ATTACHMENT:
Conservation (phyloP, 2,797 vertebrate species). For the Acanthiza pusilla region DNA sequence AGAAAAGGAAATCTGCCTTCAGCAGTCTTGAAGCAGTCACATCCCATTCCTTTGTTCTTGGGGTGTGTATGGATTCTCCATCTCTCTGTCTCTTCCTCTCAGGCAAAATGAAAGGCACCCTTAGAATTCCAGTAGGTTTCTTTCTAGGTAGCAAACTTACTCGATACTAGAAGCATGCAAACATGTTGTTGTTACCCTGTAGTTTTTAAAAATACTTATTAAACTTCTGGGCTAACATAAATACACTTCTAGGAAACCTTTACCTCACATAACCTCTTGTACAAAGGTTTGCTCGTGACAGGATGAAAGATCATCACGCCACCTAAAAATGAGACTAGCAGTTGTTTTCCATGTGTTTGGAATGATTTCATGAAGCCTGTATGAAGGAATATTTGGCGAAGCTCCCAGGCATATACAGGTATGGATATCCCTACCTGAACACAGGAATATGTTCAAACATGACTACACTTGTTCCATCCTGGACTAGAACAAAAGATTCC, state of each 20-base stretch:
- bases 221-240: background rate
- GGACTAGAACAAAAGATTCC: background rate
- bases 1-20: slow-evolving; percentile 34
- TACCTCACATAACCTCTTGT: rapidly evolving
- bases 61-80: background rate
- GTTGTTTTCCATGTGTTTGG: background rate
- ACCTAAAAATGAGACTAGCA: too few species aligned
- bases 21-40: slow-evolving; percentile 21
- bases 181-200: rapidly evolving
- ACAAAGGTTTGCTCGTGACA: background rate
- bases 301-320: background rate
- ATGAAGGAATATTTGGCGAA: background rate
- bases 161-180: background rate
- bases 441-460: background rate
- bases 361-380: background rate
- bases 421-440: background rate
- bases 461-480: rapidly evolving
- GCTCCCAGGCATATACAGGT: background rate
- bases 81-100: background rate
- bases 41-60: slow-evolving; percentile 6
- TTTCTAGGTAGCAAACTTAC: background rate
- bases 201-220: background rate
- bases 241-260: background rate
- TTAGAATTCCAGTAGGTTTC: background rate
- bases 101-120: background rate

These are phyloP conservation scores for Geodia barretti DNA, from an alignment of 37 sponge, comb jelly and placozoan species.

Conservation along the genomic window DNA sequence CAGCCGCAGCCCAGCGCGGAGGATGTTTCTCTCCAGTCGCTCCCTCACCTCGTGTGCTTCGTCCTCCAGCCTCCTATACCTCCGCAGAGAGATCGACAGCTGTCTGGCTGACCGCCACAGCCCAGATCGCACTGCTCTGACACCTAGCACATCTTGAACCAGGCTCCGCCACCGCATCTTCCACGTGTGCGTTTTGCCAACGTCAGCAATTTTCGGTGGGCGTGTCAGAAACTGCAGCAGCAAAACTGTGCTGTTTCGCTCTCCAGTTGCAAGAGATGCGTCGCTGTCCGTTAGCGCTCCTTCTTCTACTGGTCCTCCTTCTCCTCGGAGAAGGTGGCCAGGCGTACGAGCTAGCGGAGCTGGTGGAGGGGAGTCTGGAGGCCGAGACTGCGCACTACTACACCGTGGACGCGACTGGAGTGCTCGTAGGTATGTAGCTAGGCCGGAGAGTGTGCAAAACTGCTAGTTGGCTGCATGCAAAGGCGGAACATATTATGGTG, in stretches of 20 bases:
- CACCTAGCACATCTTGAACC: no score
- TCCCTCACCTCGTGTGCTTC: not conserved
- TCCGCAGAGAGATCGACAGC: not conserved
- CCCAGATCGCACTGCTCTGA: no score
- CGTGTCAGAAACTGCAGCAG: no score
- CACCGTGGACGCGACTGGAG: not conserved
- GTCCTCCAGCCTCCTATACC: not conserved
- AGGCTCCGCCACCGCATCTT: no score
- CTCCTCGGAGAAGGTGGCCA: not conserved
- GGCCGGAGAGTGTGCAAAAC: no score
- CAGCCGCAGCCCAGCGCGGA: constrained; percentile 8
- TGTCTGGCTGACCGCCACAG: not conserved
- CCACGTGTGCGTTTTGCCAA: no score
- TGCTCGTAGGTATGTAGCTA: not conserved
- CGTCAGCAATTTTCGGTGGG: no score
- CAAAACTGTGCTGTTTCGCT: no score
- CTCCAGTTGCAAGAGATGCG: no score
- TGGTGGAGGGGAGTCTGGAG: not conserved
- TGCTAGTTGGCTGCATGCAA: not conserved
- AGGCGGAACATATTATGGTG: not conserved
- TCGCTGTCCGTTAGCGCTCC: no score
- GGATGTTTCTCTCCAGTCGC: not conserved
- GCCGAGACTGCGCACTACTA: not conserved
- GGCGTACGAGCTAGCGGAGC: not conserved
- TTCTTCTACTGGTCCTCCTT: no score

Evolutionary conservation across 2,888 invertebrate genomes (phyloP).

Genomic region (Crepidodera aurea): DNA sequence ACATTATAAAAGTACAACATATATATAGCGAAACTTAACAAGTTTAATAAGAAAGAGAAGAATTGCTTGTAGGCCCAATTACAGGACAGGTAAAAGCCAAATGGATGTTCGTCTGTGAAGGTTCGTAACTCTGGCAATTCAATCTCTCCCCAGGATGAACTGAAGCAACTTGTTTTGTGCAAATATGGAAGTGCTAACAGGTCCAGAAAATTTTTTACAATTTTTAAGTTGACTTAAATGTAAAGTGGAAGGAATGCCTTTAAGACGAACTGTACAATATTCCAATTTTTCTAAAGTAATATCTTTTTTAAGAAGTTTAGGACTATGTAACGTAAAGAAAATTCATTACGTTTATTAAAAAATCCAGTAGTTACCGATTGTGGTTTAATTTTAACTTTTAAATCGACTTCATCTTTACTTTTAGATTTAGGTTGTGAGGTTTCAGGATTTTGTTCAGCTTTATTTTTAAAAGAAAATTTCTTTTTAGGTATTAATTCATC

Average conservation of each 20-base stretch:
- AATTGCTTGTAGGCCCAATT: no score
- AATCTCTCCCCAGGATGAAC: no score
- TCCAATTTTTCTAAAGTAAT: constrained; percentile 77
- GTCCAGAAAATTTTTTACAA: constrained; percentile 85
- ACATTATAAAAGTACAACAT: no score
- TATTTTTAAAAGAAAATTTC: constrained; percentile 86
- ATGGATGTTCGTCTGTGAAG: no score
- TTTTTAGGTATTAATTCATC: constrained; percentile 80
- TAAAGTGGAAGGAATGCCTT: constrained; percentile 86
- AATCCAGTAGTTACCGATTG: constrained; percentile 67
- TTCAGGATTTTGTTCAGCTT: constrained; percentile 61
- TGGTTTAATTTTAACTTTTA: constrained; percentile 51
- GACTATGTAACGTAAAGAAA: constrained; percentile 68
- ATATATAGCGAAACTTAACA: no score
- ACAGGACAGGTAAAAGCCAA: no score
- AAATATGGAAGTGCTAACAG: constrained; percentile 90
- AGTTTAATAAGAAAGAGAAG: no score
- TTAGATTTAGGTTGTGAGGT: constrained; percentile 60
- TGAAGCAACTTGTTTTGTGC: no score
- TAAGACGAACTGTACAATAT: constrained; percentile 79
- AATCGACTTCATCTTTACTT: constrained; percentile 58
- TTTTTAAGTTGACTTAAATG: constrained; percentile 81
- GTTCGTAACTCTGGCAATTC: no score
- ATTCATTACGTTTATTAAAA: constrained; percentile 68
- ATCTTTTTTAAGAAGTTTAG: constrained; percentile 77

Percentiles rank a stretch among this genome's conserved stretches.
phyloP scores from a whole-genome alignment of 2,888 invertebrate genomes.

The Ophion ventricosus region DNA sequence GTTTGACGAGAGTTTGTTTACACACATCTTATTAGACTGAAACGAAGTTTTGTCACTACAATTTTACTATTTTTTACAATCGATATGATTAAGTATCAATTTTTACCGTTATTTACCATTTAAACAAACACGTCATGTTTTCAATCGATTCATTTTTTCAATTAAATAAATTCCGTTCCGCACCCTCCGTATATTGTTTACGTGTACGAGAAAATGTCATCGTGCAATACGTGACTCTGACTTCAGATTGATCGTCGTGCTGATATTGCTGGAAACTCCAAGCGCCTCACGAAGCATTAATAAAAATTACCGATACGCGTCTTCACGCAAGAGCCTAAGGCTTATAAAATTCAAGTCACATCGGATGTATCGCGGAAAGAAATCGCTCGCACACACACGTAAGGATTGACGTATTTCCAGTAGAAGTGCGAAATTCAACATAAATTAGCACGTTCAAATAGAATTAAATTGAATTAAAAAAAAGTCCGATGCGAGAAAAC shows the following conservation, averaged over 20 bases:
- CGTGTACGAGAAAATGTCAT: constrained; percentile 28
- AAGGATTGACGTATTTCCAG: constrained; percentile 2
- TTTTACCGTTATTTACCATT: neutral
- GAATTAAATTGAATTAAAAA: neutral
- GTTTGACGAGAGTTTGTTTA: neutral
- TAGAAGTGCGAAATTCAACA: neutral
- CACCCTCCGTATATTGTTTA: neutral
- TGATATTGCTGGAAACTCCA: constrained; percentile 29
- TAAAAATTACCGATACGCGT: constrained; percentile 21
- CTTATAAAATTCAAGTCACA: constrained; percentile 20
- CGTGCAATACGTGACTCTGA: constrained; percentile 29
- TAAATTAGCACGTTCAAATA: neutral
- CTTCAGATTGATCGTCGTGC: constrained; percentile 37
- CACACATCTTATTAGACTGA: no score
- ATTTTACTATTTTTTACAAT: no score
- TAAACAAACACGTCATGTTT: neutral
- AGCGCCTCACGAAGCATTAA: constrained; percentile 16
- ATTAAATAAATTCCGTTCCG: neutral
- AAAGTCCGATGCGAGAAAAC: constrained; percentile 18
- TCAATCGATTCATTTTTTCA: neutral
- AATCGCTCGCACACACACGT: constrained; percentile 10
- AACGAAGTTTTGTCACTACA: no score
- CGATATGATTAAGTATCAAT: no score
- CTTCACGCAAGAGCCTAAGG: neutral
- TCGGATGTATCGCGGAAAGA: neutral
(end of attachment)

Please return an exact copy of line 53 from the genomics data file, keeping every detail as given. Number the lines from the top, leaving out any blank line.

- TTCTTCTACTGGTCCTCCTT: no score